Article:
Wednesday, January 30, 2013

A little bit of Stuffing, 101

Camera battery died partway through uploading, so I lost the beginning photos, but will redo them, as they included fixing a blowout, two ways.
But I hope you find these photos helpful, especially in stuffing a form that is not large, open space (though those can cause their own problems.
The trick, as always (in my opinion, anyway) is to get enough stuffing in all the bits, starting with the narrowest first, like arms and legs, that the resulting form feels like an unpeeled, hard-boiled egg. Starting with the head, which I did for years, til I realized just how much stuffing loves itself, often resulted in either a floppy neck, or a line below the head or neck, as it hit the body. More flop. Not good.
Stuffing is interesting stuff. It likes to grab itself as you place more inside it, from the places you thought you had good and mashed-in. I like to use a 6" pair of curved hemostats, slightly open, to do the inserting and mashing, being careful to stay to the inside of the form bit with the curve of the hemostats, and to stay to the thickest part of the stuffing already in place, to push and prod and mash more down than most folks realize would fit inside a form. Letting your hemostat's curve face out into the fabric is just asking for a puncture. Ugh. Been there, done that, try really hard not to, anymore.
So, let's see what photos were uploaded from the bit I finished today.
 OK, look at the body next to the right arm, and at the neck right above the body. See those lines? They will let your form bend at those areas, and while you can bead over it to the point that it might not bend, why do that, when you can....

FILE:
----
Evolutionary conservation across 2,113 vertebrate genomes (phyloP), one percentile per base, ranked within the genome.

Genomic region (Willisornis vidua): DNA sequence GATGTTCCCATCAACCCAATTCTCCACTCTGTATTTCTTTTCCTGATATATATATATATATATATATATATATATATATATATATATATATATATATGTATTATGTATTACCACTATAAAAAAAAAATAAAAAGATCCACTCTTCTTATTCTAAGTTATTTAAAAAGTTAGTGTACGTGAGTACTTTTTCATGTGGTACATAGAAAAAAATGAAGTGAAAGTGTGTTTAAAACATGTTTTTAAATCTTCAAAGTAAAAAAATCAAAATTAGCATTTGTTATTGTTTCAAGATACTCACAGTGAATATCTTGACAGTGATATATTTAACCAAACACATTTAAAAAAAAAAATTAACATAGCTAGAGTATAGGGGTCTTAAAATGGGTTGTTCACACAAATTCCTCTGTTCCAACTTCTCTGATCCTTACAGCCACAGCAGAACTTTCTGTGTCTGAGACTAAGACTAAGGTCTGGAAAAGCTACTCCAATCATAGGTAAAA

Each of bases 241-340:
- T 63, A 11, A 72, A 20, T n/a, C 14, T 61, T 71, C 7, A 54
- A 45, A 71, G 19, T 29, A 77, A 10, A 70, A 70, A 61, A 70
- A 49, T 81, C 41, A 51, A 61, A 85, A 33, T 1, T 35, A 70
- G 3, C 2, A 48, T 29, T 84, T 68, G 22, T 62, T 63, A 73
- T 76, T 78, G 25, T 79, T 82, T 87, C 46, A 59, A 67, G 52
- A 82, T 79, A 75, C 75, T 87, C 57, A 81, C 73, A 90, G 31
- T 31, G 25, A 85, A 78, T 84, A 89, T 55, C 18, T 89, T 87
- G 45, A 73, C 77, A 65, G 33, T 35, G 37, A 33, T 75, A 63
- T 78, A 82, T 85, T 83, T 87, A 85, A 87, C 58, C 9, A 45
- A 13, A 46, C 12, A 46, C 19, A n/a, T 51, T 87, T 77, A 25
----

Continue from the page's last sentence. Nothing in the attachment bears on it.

Add teensy (less than dime-sized) bits of stuffing, sliding your hemostats along the outside of the form, inside the fabric, to the places that need a bit more. That won't work? Pull stuffing out til you get to the wonky, lined bits, then add new stuffing, packing each area like you packed the arms or legs, working first the arm area, then the neck area, and pushing that stuffing in good and tight from the center out. Turn the form over and check the other side for lines, too. Now, you have....
 the neck without lines. Continue until you fill in the lines at both shoulders. Time to move below.
 Making sure you have the area above the waist, and above your stuffing hole nicely and tightly packed, grab hold of it with your fingers, to keep it in place and to keep the new stuffing you are going to be adding to the tops of the legs from being grabbed by the stuffing already in place, in the chest. Remember, stuffing LOVES itself, so try to keep it away from the packed areas when adding new. If your grip is compromised, try a large pair (12" or larger" of smooth hemostats (without the teeth). Flea markets are a great place to find these cheaply. Just clip below the chest area and get to those legs...
 Start with the leg furthest from your stuffing hole, and push the small bits (less than an inch worth) into place with a movement that takes the stuffing in, then down into the center of the stuffing already in the leg. Keep that curved end of the hemostats toward the center and down, rather than to either side.